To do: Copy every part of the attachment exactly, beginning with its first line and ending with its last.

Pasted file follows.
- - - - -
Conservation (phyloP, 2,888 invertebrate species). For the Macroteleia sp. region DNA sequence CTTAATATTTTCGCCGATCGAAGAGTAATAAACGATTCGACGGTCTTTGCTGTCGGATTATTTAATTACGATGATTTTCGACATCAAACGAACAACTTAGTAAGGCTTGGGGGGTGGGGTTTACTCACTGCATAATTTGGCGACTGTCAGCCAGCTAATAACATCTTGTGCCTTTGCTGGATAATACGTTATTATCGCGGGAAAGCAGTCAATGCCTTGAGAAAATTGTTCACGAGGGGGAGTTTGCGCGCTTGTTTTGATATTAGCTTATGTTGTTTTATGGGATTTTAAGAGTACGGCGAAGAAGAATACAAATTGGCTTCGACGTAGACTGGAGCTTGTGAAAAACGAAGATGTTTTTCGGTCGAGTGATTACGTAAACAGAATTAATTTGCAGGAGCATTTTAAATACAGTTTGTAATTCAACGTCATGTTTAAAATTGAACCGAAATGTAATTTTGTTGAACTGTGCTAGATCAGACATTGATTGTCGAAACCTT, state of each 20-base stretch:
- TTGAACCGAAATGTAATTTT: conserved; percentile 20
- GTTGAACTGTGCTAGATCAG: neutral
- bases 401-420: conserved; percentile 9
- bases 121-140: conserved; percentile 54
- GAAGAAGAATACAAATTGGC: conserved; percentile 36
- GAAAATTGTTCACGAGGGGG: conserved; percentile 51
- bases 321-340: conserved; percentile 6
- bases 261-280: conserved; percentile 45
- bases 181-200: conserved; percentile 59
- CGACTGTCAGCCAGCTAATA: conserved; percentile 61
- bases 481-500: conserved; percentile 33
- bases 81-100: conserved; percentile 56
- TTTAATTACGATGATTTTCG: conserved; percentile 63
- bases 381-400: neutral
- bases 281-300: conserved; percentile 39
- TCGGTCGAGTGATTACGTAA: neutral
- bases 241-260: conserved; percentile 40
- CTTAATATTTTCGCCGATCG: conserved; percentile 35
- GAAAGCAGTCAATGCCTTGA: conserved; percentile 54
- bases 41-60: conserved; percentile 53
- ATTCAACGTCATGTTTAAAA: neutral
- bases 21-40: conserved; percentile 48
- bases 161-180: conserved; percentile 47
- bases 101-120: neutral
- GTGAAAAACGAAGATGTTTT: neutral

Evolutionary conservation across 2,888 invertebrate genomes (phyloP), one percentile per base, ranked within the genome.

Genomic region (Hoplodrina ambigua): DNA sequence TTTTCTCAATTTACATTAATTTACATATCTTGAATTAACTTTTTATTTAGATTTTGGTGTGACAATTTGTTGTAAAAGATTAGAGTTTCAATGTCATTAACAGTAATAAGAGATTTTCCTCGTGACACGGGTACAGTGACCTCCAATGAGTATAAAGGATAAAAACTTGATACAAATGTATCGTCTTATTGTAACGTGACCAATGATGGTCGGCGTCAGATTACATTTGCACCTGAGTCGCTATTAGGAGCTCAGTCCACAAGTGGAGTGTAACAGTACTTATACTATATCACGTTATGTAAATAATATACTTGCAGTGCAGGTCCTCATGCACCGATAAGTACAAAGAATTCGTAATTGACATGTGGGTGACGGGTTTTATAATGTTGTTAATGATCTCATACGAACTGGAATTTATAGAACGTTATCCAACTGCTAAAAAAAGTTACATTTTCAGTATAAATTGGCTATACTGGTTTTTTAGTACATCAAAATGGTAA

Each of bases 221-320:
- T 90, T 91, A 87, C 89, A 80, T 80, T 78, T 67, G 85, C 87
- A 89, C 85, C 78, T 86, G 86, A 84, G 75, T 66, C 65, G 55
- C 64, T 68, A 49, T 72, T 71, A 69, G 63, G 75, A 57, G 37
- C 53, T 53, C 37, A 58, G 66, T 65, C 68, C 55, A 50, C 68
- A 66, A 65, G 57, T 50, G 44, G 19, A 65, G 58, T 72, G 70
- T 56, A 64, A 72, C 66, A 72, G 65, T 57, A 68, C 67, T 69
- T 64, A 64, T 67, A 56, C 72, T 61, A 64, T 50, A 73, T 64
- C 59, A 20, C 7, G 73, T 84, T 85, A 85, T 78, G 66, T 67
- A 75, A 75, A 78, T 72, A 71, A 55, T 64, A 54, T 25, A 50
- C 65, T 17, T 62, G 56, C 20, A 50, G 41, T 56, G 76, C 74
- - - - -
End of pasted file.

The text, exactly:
Conservation (phyloP, 2,888 invertebrate species). For the Macroteleia sp. region DNA sequence CTTAATATTTTCGCCGATCGAAGAGTAATAAACGATTCGACGGTCTTTGCTGTCGGATTATTTAATTACGATGATTTTCGACATCAAACGAACAACTTAGTAAGGCTTGGGGGGTGGGGTTTACTCACTGCATAATTTGGCGACTGTCAGCCAGCTAATAACATCTTGTGCCTTTGCTGGATAATACGTTATTATCGCGGGAAAGCAGTCAATGCCTTGAGAAAATTGTTCACGAGGGGGAGTTTGCGCGCTTGTTTTGATATTAGCTTATGTTGTTTTATGGGATTTTAAGAGTACGGCGAAGAAGAATACAAATTGGCTTCGACGTAGACTGGAGCTTGTGAAAAACGAAGATGTTTTTCGGTCGAGTGATTACGTAAACAGAATTAATTTGCAGGAGCATTTTAAATACAGTTTGTAATTCAACGTCATGTTTAAAATTGAACCGAAATGTAATTTTGTTGAACTGTGCTAGATCAGACATTGATTGTCGAAACCTT, state of each 20-base stretch:
- TTGAACCGAAATGTAATTTT: conserved; percentile 20
- GTTGAACTGTGCTAGATCAG: neutral
- bases 401-420: conserved; percentile 9
- bases 121-140: conserved; percentile 54
- GAAGAAGAATACAAATTGGC: conserved; percentile 36
- GAAAATTGTTCACGAGGGGG: conserved; percentile 51
- bases 321-340: conserved; percentile 6
- bases 261-280: conserved; percentile 45
- bases 181-200: conserved; percentile 59
- CGACTGTCAGCCAGCTAATA: conserved; percentile 61
- bases 481-500: conserved; percentile 33
- bases 81-100: conserved; percentile 56
- TTTAATTACGATGATTTTCG: conserved; percentile 63
- bases 381-400: neutral
- bases 281-300: conserved; percentile 39
- TCGGTCGAGTGATTACGTAA: neutral
- bases 241-260: conserved; percentile 40
- CTTAATATTTTCGCCGATCG: conserved; percentile 35
- GAAAGCAGTCAATGCCTTGA: conserved; percentile 54
- bases 41-60: conserved; percentile 53
- ATTCAACGTCATGTTTAAAA: neutral
- bases 21-40: conserved; percentile 48
- bases 161-180: conserved; percentile 47
- bases 101-120: neutral
- GTGAAAAACGAAGATGTTTT: neutral

Evolutionary conservation across 2,888 invertebrate genomes (phyloP), one percentile per base, ranked within the genome.

Genomic region (Hoplodrina ambigua): DNA sequence TTTTCTCAATTTACATTAATTTACATATCTTGAATTAACTTTTTATTTAGATTTTGGTGTGACAATTTGTTGTAAAAGATTAGAGTTTCAATGTCATTAACAGTAATAAGAGATTTTCCTCGTGACACGGGTACAGTGACCTCCAATGAGTATAAAGGATAAAAACTTGATACAAATGTATCGTCTTATTGTAACGTGACCAATGATGGTCGGCGTCAGATTACATTTGCACCTGAGTCGCTATTAGGAGCTCAGTCCACAAGTGGAGTGTAACAGTACTTATACTATATCACGTTATGTAAATAATATACTTGCAGTGCAGGTCCTCATGCACCGATAAGTACAAAGAATTCGTAATTGACATGTGGGTGACGGGTTTTATAATGTTGTTAATGATCTCATACGAACTGGAATTTATAGAACGTTATCCAACTGCTAAAAAAAGTTACATTTTCAGTATAAATTGGCTATACTGGTTTTTTAGTACATCAAAATGGTAA

Each of bases 221-320:
- T 90, T 91, A 87, C 89, A 80, T 80, T 78, T 67, G 85, C 87
- A 89, C 85, C 78, T 86, G 86, A 84, G 75, T 66, C 65, G 55
- C 64, T 68, A 49, T 72, T 71, A 69, G 63, G 75, A 57, G 37
- C 53, T 53, C 37, A 58, G 66, T 65, C 68, C 55, A 50, C 68
- A 66, A 65, G 57, T 50, G 44, G 19, A 65, G 58, T 72, G 70
- T 56, A 64, A 72, C 66, A 72, G 65, T 57, A 68, C 67, T 69
- T 64, A 64, T 67, A 56, C 72, T 61, A 64, T 50, A 73, T 64
- C 59, A 20, C 7, G 73, T 84, T 85, A 85, T 78, G 66, T 67
- A 75, A 75, A 78, T 72, A 71, A 55, T 64, A 54, T 25, A 50
- C 65, T 17, T 62, G 56, C 20, A 50, G 41, T 56, G 76, C 74